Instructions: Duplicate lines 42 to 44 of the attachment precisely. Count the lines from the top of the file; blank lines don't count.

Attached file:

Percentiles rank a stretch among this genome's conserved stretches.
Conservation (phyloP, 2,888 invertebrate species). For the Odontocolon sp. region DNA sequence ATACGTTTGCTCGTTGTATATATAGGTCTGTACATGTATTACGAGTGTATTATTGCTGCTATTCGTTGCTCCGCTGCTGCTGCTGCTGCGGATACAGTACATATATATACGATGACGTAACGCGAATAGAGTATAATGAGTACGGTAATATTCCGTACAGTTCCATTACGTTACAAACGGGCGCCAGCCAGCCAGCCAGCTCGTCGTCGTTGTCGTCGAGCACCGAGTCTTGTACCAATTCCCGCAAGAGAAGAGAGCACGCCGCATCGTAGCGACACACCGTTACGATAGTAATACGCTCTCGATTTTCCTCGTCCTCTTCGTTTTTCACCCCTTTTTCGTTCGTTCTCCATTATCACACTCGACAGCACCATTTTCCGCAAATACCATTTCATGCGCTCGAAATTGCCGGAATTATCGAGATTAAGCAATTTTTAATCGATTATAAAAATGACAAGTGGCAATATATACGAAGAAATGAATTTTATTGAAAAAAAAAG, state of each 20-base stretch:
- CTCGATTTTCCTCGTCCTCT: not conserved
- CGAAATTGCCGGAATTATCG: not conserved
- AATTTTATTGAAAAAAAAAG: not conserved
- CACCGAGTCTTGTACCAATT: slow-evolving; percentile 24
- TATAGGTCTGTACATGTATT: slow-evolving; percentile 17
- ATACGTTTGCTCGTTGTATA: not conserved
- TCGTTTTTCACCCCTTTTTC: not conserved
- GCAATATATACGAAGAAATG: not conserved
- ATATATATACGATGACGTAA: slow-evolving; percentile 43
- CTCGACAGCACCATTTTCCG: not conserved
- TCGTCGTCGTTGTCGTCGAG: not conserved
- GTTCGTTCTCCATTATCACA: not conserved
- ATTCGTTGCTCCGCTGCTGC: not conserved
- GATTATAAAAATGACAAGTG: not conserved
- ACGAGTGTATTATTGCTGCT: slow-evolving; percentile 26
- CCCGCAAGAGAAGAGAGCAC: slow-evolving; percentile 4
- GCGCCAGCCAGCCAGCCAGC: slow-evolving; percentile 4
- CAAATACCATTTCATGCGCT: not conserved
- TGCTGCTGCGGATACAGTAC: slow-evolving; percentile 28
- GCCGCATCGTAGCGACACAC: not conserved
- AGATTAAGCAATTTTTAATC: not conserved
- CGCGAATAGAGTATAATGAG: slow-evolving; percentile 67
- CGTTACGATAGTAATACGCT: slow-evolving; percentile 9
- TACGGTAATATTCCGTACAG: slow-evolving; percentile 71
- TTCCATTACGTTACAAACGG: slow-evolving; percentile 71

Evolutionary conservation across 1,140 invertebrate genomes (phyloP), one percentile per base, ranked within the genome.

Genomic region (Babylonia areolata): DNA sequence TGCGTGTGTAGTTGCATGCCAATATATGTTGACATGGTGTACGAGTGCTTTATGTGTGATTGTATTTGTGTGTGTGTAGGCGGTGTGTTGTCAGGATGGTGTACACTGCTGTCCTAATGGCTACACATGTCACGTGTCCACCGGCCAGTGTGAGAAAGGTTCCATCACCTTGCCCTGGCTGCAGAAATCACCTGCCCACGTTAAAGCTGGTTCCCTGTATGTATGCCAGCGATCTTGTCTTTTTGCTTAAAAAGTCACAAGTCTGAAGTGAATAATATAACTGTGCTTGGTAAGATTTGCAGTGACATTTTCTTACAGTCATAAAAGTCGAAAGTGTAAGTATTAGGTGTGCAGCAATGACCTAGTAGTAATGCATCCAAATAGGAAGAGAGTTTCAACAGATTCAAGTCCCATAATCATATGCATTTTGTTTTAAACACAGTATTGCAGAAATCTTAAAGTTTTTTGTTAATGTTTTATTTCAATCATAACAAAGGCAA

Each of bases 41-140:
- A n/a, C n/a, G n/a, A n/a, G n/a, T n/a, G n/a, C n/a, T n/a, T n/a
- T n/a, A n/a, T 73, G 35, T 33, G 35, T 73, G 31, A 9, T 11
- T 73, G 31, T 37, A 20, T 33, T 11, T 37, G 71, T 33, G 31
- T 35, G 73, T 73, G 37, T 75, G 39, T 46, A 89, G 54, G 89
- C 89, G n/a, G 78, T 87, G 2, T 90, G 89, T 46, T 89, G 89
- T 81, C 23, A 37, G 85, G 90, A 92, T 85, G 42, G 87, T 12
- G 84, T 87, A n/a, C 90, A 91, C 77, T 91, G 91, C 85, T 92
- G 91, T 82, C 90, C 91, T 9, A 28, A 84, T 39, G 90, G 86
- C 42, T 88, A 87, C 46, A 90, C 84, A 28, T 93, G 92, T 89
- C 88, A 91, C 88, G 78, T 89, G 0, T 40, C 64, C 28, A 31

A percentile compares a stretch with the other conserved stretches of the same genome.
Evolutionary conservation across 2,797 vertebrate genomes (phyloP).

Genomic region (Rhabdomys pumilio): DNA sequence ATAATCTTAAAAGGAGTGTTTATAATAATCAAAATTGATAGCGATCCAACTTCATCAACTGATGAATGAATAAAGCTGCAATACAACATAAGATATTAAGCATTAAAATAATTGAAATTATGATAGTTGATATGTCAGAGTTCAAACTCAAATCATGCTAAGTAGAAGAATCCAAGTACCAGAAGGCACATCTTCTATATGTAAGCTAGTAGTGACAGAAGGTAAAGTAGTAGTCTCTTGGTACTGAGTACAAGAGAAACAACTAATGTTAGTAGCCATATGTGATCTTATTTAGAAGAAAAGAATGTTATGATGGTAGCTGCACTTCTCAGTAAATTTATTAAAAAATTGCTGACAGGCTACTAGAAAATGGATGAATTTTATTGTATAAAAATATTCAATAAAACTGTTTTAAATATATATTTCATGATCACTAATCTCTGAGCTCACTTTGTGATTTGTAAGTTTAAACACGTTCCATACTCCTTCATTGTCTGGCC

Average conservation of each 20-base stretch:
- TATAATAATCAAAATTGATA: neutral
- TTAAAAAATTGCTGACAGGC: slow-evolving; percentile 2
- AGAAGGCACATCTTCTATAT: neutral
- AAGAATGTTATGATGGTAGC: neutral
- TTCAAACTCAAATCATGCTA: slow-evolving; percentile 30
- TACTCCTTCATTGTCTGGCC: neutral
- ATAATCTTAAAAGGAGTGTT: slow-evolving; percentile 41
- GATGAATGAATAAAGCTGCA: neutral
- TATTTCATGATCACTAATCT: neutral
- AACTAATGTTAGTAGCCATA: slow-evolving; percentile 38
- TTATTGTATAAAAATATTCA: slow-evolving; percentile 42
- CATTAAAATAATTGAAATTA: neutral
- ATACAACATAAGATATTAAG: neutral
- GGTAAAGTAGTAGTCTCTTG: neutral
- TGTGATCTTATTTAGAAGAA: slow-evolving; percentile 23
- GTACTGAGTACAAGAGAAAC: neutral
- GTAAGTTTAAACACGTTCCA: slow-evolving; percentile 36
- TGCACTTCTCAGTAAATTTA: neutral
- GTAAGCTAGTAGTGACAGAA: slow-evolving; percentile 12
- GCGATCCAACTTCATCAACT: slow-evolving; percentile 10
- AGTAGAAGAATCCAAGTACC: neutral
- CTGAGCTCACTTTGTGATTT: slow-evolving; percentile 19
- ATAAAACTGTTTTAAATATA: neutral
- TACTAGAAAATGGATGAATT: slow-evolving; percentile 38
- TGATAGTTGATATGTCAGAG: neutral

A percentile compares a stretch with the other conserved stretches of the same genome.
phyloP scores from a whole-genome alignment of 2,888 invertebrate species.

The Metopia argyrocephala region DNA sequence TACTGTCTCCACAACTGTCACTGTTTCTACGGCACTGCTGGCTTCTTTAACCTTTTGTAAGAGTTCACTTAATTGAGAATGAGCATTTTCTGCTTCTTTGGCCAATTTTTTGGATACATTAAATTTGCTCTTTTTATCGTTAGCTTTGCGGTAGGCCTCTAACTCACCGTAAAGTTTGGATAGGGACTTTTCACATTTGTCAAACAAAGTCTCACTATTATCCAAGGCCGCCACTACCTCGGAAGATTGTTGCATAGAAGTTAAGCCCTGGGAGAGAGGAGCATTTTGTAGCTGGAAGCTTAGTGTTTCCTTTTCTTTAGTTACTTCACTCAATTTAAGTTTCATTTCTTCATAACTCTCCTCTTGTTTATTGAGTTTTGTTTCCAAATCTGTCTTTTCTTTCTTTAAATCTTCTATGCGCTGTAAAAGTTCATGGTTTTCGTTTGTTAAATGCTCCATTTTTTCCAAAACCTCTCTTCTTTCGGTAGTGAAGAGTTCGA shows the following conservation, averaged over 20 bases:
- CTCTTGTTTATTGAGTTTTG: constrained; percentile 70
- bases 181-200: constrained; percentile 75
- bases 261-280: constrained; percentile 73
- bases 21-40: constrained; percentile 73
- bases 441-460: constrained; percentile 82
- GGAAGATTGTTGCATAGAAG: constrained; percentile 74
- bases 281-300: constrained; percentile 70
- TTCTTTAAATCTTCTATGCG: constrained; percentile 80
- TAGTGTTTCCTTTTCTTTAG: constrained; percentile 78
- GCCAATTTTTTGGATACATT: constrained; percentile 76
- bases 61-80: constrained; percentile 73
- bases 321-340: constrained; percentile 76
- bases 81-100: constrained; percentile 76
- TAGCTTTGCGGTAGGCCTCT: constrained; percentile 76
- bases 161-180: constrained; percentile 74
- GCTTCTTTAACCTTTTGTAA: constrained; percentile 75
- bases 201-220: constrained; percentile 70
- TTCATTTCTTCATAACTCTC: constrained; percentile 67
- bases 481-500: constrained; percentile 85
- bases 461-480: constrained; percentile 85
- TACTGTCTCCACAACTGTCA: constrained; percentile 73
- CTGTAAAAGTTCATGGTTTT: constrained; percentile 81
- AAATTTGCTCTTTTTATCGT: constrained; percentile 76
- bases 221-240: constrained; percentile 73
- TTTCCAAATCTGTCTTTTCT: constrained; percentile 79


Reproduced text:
Evolutionary conservation across 2,797 vertebrate genomes (phyloP).

Genomic region (Rhabdomys pumilio): DNA sequence ATAATCTTAAAAGGAGTGTTTATAATAATCAAAATTGATAGCGATCCAACTTCATCAACTGATGAATGAATAAAGCTGCAATACAACATAAGATATTAAGCATTAAAATAATTGAAATTATGATAGTTGATATGTCAGAGTTCAAACTCAAATCATGCTAAGTAGAAGAATCCAAGTACCAGAAGGCACATCTTCTATATGTAAGCTAGTAGTGACAGAAGGTAAAGTAGTAGTCTCTTGGTACTGAGTACAAGAGAAACAACTAATGTTAGTAGCCATATGTGATCTTATTTAGAAGAAAAGAATGTTATGATGGTAGCTGCACTTCTCAGTAAATTTATTAAAAAATTGCTGACAGGCTACTAGAAAATGGATGAATTTTATTGTATAAAAATATTCAATAAAACTGTTTTAAATATATATTTCATGATCACTAATCTCTGAGCTCACTTTGTGATTTGTAAGTTTAAACACGTTCCATACTCCTTCATTGTCTGGCC

Average conservation of each 20-base stretch: